Turkish armed forces have launched artillery attacks against Syria in response to a mortar attack which killed five members of the same family in southeastern Turkey.
In a statement on Wednesday, Recep Tayyip Erdogan, Turkey’s prime minister, said the attacks, carried out following radar tracking, were within the rules of engagement.
Separately, Bulent Arinc, the deputy prime minister, said: “There has been an attack on Turkey’s mainland and its citizens lost their lives. There is definitely a response to it in international law … We are not blinded by rage, but we will protect our rights to the end in the face of such an attack on our soil that killed our people.”
The government in Ankara is expected to ask the parliament on Thursday to authorise cross-border military operations in Syria, according to Turkish media reports.
Al Jazeera’s Andrew Simmons, reporting from Antakya on the Turkish-Syrian border, said Arinc’s mention of “certain responsibilities” contained within NATO treaty articles, could mean that Turkey responded without consulting international bodies first.
Turkey has also asked the United Nations Security Council to take “necessary action” to stop Syrian aggression, calling the mortar attack “a flagrant violation of international law”.
The Syrian Observatory for Human Rights (SOHR) said: “Several shells from the Turkish side of the border fell on Syrian military positions near the village of Tal al-Abyad”.
Western officials, from Anders Fogh Rasmussen, the NATO secretary-general, to Hillary Clinton, the US secretary of state, quickly condemned the initial attack from the Syrian side of the border, which struck a house in the border town of Akcakale.
Omran Zoabi, Syrian information minister, said Damascus was looking into the origin of the deadly cross-border shelling.
In a statement reported by state television, Zoabi said: “Syria offers its sincere condolences to the families of the victims and to our friends the Turkish people”.
Clinton said the White House was “outraged” by the “very dangerous situation” created by the attack.
Turkey agreed to convene an urgent meeting of NATO members in Brussels to discuss the shelling.
The meeting of NATO ambassadors fell under Article 4 of the NATO charter which provides for consultations when a member state feels its territorial integrity, political independence or security is under threat.
In-depth coverage of escalating violence across Syria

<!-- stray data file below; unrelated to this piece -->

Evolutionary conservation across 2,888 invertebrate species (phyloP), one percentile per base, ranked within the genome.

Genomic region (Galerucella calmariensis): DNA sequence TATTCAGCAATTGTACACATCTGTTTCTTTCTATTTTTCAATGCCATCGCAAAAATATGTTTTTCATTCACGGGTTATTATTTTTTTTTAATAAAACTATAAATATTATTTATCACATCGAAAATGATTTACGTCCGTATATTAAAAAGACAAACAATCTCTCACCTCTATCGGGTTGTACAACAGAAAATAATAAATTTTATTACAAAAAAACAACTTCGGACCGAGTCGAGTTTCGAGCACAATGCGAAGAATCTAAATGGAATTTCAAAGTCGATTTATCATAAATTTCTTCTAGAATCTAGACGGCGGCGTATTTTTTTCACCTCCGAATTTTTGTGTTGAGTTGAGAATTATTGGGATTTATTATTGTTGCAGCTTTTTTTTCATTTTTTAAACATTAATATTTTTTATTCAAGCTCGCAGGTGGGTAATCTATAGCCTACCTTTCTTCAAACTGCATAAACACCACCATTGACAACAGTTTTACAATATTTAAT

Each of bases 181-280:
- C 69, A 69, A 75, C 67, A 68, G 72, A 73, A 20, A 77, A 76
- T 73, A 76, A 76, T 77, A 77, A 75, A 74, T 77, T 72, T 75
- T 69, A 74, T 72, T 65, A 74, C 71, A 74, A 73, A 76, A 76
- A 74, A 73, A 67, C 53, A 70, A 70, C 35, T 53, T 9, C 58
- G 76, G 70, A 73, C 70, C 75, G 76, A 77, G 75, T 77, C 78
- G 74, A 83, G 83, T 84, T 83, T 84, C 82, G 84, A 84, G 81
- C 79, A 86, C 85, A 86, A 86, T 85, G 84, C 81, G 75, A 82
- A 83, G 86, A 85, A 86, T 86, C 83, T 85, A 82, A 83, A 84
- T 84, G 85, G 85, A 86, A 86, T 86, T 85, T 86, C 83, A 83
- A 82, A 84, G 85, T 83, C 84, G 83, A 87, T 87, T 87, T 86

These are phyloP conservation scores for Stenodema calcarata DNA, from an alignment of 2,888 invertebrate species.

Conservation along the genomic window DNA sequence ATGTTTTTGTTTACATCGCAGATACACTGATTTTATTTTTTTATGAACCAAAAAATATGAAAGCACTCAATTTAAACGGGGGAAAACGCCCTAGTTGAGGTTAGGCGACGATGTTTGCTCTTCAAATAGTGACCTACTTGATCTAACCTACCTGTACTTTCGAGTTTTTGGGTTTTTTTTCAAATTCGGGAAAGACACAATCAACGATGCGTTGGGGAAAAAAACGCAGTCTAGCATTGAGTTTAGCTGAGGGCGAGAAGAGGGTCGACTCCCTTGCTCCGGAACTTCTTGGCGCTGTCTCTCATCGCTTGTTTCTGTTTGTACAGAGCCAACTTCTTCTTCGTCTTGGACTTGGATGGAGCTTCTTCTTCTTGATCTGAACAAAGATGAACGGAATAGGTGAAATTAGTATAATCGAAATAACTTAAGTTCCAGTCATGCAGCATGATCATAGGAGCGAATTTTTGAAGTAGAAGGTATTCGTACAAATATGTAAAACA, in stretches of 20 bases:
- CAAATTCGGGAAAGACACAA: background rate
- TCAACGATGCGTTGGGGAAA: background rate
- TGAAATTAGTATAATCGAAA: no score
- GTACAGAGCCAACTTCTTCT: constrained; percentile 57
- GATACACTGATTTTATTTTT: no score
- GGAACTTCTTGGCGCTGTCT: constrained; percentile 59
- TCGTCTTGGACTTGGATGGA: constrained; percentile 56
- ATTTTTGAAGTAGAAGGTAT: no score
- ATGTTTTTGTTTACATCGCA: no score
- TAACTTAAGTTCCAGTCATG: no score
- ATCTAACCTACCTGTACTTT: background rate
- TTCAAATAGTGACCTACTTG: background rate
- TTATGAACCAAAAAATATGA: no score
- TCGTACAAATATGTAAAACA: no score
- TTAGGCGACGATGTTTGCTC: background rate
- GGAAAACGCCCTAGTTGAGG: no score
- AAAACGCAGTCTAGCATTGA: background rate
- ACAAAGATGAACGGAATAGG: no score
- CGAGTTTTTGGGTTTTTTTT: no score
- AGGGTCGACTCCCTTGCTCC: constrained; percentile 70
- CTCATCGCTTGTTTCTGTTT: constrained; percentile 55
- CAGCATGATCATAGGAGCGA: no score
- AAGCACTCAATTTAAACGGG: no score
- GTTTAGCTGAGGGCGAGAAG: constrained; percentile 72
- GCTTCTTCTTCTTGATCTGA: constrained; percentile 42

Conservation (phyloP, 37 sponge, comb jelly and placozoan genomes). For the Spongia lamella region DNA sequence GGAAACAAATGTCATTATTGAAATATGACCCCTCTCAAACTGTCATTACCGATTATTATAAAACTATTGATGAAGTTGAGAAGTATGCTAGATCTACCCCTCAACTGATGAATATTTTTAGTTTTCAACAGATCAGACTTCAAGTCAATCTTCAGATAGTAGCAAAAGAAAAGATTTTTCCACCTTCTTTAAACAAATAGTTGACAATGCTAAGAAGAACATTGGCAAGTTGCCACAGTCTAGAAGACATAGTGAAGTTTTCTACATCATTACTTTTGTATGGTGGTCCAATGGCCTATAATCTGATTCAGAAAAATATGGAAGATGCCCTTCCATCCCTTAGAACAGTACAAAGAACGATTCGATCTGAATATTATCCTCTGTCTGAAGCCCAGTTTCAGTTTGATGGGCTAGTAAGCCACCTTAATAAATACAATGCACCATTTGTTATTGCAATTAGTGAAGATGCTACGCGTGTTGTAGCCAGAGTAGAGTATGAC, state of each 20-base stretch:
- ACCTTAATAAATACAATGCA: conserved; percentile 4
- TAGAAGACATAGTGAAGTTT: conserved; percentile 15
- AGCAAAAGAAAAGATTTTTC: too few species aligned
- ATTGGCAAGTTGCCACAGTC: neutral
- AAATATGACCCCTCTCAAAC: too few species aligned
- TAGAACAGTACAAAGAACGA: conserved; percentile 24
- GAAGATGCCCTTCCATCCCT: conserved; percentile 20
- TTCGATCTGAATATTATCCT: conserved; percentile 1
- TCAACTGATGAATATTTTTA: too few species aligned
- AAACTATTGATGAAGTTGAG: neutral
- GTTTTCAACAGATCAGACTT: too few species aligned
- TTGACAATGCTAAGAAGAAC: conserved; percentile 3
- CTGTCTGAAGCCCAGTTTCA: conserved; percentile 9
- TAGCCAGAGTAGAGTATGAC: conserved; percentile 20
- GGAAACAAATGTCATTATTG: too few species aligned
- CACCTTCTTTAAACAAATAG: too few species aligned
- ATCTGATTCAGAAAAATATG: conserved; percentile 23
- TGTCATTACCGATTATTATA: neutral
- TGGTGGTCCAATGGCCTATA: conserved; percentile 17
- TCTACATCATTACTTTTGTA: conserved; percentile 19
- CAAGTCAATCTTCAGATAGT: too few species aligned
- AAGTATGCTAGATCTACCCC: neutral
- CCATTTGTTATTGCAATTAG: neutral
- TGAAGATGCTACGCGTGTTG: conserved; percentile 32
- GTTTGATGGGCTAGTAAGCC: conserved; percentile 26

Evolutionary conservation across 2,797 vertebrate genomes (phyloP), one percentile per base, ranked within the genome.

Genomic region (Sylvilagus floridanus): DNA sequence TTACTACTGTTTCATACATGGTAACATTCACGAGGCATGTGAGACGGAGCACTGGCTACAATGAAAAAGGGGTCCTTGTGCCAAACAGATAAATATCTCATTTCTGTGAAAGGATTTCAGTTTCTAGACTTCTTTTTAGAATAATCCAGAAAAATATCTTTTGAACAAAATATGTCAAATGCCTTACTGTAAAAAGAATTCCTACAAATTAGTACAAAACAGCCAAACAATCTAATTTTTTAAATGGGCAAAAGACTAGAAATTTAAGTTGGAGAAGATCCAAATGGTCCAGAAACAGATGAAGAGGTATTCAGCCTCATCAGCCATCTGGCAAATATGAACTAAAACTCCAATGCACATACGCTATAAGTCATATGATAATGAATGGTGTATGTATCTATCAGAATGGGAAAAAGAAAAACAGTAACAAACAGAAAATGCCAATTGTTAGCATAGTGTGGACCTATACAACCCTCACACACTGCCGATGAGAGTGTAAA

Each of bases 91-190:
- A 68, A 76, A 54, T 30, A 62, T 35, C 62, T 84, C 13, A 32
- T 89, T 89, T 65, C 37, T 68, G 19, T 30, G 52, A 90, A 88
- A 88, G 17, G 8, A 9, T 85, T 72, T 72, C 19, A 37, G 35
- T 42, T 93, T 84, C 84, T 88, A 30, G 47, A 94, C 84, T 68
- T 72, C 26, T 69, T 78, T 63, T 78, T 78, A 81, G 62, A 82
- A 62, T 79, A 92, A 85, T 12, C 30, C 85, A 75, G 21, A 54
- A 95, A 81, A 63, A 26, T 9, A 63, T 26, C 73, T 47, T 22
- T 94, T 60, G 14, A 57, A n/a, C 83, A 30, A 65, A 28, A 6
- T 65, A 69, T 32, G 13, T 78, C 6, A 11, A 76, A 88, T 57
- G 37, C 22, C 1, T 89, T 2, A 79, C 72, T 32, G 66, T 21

At the meeting, Turkey was expected to argue it was “fully entitled to respond” in the manner in which it did, Al Jazeera’s Simmons said.
Witnesses said policemen were also injured in the Akcakale shelling, which originated only kilometres away from the Syrian border.
Ahmet Davutoglu, Turkey’s foreign minister, briefed Ban Ki-moon, the UN chief, on the situation shortly after word of the attack reached Ankara.
Though this, the mortar attack, marks the third instance of Syrian gunfire or artillery reaching Turkish territory, it is the “first time Turkey has actively become involved” in the situation, our correspondent said.
Calling it a “very serious escalation”, he said the last time there was such tension between the neighbouring countries was when a Turkish war plane was downed in June.
However, Turkey did not retaliate in that instance.
Earlier on Wednesday, four blasts struck a government-controlled district close to a military officers’ club in the northern Syrian city of Aleppo, killing dozens and wounding more than 100, opposition activists said.
“A medical source said that at least 40 people were killed and 90 injured,” the UK-based watchdog group SOHR said.
Anita McNaught reports from Sanliurfa in Turkey
“Most of them were regime troops.”
Meanwhile, official television channel Al-Ikhbariya said 31 people were killed and dozens more wounded.
The attacks within minutes of each other struck the main Saadallah al-Jabiri Square near a military officers’ club and a hotel.
Syrian state television reported of “terrorist explosions” in the city.
Al Jazeera’s Rula Amin, reporting from Beirut in neighbouring Lebanon, said there was still no clear claim of responsibility for the attacks.
“Fighting between the government forces and the rebels continue, but no one is making any progress. The civilians are paying the price for it,” she said.
Aleppo, Syria’s commercial hub and largest city, has seen intensified fighting between regime forces and rebels trying to oust President Bashar al-Assad, especially after the fighters launched a new offensive last week.
Aleppo-based activist Mohammad Saeed said the explosions went off minutes apart at one of the city’s main squares.
He said the blasts appear to have been caused by car bombs and were followed by clashes and heavy gunfire.
Possible suicide bombings
In a statement, the SOHR said the explosions went off following a clash between guards at the military club and armed men, suggesting the attacks may have been suicide bombings.
Suicide and car bombings targeting security agencies and soldiers have become common in Syria, particularly in the capital, Damascus, during the course of the 18-month-uprising against Assad.
But such bombings have been rare in Aleppo, which was spared the mayhem that struck other Syrian cities during the first year of the revolt.
Then, in February, two suicide car bombers hit security compounds in Aleppo’s industrial centre, killing 28 people.
Nationwide, at least 104 people were killed on Tuesday, 57 civilians, 26 soldiers and 21 rebels, the SOHR said.
The uprising against Assad, that erupted in March 2011, has gradually morphed into a bloody civil war.
The conflict has killed more than 30,000 people, activists say, and has devastated entire neighbourhoods in Syria’s main cities, including Aleppo.